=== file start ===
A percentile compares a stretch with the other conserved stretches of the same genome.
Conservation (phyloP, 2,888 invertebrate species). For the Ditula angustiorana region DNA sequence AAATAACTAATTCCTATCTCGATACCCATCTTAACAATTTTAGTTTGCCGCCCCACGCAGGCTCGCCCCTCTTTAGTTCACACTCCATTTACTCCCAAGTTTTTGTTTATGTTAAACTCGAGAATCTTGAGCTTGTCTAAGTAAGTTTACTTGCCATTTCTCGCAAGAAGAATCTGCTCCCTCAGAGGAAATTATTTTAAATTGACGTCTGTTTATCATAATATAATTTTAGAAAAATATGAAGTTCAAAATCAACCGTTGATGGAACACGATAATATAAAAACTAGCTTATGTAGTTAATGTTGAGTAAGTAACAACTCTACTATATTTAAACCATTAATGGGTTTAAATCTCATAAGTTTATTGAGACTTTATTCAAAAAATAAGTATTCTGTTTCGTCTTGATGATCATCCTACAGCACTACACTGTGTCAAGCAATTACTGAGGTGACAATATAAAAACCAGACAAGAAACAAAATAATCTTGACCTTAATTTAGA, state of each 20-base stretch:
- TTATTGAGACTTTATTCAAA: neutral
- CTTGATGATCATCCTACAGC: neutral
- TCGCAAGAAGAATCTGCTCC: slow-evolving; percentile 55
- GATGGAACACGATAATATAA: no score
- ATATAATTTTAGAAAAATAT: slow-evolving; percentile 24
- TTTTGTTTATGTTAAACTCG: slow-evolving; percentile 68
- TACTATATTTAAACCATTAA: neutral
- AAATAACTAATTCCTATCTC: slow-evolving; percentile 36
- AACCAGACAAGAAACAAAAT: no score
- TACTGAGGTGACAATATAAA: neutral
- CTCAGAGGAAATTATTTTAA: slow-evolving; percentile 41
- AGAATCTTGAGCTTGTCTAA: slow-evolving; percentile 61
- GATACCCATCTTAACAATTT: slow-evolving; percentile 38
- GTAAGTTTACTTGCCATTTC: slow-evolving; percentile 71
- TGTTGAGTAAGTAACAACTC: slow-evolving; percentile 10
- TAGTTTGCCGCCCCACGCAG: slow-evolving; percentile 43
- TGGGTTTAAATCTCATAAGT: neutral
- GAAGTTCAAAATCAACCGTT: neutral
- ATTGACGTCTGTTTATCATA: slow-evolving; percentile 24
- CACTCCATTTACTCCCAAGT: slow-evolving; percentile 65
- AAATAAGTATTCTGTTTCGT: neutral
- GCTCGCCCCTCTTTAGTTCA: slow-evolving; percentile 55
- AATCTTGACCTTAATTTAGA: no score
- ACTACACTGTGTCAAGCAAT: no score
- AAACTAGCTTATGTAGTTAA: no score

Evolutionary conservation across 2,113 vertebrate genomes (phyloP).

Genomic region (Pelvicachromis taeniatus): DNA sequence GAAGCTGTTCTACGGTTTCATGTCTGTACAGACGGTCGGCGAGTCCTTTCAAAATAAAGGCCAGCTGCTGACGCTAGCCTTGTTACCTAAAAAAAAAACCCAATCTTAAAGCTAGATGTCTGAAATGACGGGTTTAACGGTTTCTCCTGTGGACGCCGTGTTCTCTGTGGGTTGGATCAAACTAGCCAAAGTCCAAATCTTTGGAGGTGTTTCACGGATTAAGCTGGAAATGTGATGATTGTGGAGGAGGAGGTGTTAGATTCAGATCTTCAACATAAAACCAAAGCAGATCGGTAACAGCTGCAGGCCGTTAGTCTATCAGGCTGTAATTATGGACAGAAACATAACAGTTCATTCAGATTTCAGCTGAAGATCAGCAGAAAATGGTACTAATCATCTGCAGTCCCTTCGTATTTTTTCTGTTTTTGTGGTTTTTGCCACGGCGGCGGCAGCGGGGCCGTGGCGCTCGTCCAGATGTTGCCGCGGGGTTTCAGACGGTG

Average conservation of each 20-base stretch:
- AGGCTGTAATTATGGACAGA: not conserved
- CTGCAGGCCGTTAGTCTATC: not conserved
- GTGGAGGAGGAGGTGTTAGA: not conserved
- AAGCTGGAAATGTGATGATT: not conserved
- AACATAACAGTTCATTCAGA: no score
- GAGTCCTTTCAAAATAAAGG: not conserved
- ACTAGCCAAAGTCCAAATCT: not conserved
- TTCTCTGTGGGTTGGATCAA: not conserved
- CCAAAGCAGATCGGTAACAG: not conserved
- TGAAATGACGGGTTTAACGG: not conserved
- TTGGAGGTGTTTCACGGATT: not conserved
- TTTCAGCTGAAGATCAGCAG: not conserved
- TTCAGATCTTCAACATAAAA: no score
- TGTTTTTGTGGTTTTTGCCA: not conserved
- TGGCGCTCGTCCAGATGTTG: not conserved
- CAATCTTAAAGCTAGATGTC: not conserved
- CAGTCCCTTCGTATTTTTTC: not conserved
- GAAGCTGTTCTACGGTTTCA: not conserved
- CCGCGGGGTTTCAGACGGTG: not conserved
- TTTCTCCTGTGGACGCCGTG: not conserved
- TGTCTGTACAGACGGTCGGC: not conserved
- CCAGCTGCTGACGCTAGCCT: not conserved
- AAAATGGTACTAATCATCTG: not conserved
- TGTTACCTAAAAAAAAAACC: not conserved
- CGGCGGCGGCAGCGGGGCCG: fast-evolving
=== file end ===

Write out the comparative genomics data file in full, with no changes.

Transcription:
A percentile compares a stretch with the other conserved stretches of the same genome.
Conservation (phyloP, 2,888 invertebrate species). For the Ditula angustiorana region DNA sequence AAATAACTAATTCCTATCTCGATACCCATCTTAACAATTTTAGTTTGCCGCCCCACGCAGGCTCGCCCCTCTTTAGTTCACACTCCATTTACTCCCAAGTTTTTGTTTATGTTAAACTCGAGAATCTTGAGCTTGTCTAAGTAAGTTTACTTGCCATTTCTCGCAAGAAGAATCTGCTCCCTCAGAGGAAATTATTTTAAATTGACGTCTGTTTATCATAATATAATTTTAGAAAAATATGAAGTTCAAAATCAACCGTTGATGGAACACGATAATATAAAAACTAGCTTATGTAGTTAATGTTGAGTAAGTAACAACTCTACTATATTTAAACCATTAATGGGTTTAAATCTCATAAGTTTATTGAGACTTTATTCAAAAAATAAGTATTCTGTTTCGTCTTGATGATCATCCTACAGCACTACACTGTGTCAAGCAATTACTGAGGTGACAATATAAAAACCAGACAAGAAACAAAATAATCTTGACCTTAATTTAGA, state of each 20-base stretch:
- TTATTGAGACTTTATTCAAA: neutral
- CTTGATGATCATCCTACAGC: neutral
- TCGCAAGAAGAATCTGCTCC: slow-evolving; percentile 55
- GATGGAACACGATAATATAA: no score
- ATATAATTTTAGAAAAATAT: slow-evolving; percentile 24
- TTTTGTTTATGTTAAACTCG: slow-evolving; percentile 68
- TACTATATTTAAACCATTAA: neutral
- AAATAACTAATTCCTATCTC: slow-evolving; percentile 36
- AACCAGACAAGAAACAAAAT: no score
- TACTGAGGTGACAATATAAA: neutral
- CTCAGAGGAAATTATTTTAA: slow-evolving; percentile 41
- AGAATCTTGAGCTTGTCTAA: slow-evolving; percentile 61
- GATACCCATCTTAACAATTT: slow-evolving; percentile 38
- GTAAGTTTACTTGCCATTTC: slow-evolving; percentile 71
- TGTTGAGTAAGTAACAACTC: slow-evolving; percentile 10
- TAGTTTGCCGCCCCACGCAG: slow-evolving; percentile 43
- TGGGTTTAAATCTCATAAGT: neutral
- GAAGTTCAAAATCAACCGTT: neutral
- ATTGACGTCTGTTTATCATA: slow-evolving; percentile 24
- CACTCCATTTACTCCCAAGT: slow-evolving; percentile 65
- AAATAAGTATTCTGTTTCGT: neutral
- GCTCGCCCCTCTTTAGTTCA: slow-evolving; percentile 55
- AATCTTGACCTTAATTTAGA: no score
- ACTACACTGTGTCAAGCAAT: no score
- AAACTAGCTTATGTAGTTAA: no score

Evolutionary conservation across 2,113 vertebrate genomes (phyloP).

Genomic region (Pelvicachromis taeniatus): DNA sequence GAAGCTGTTCTACGGTTTCATGTCTGTACAGACGGTCGGCGAGTCCTTTCAAAATAAAGGCCAGCTGCTGACGCTAGCCTTGTTACCTAAAAAAAAAACCCAATCTTAAAGCTAGATGTCTGAAATGACGGGTTTAACGGTTTCTCCTGTGGACGCCGTGTTCTCTGTGGGTTGGATCAAACTAGCCAAAGTCCAAATCTTTGGAGGTGTTTCACGGATTAAGCTGGAAATGTGATGATTGTGGAGGAGGAGGTGTTAGATTCAGATCTTCAACATAAAACCAAAGCAGATCGGTAACAGCTGCAGGCCGTTAGTCTATCAGGCTGTAATTATGGACAGAAACATAACAGTTCATTCAGATTTCAGCTGAAGATCAGCAGAAAATGGTACTAATCATCTGCAGTCCCTTCGTATTTTTTCTGTTTTTGTGGTTTTTGCCACGGCGGCGGCAGCGGGGCCGTGGCGCTCGTCCAGATGTTGCCGCGGGGTTTCAGACGGTG

Average conservation of each 20-base stretch:
- AGGCTGTAATTATGGACAGA: not conserved
- CTGCAGGCCGTTAGTCTATC: not conserved
- GTGGAGGAGGAGGTGTTAGA: not conserved
- AAGCTGGAAATGTGATGATT: not conserved
- AACATAACAGTTCATTCAGA: no score
- GAGTCCTTTCAAAATAAAGG: not conserved
- ACTAGCCAAAGTCCAAATCT: not conserved
- TTCTCTGTGGGTTGGATCAA: not conserved
- CCAAAGCAGATCGGTAACAG: not conserved
- TGAAATGACGGGTTTAACGG: not conserved
- TTGGAGGTGTTTCACGGATT: not conserved
- TTTCAGCTGAAGATCAGCAG: not conserved
- TTCAGATCTTCAACATAAAA: no score
- TGTTTTTGTGGTTTTTGCCA: not conserved
- TGGCGCTCGTCCAGATGTTG: not conserved
- CAATCTTAAAGCTAGATGTC: not conserved
- CAGTCCCTTCGTATTTTTTC: not conserved
- GAAGCTGTTCTACGGTTTCA: not conserved
- CCGCGGGGTTTCAGACGGTG: not conserved
- TTTCTCCTGTGGACGCCGTG: not conserved
- TGTCTGTACAGACGGTCGGC: not conserved
- CCAGCTGCTGACGCTAGCCT: not conserved
- AAAATGGTACTAATCATCTG: not conserved
- TGTTACCTAAAAAAAAAACC: not conserved
- CGGCGGCGGCAGCGGGGCCG: fast-evolving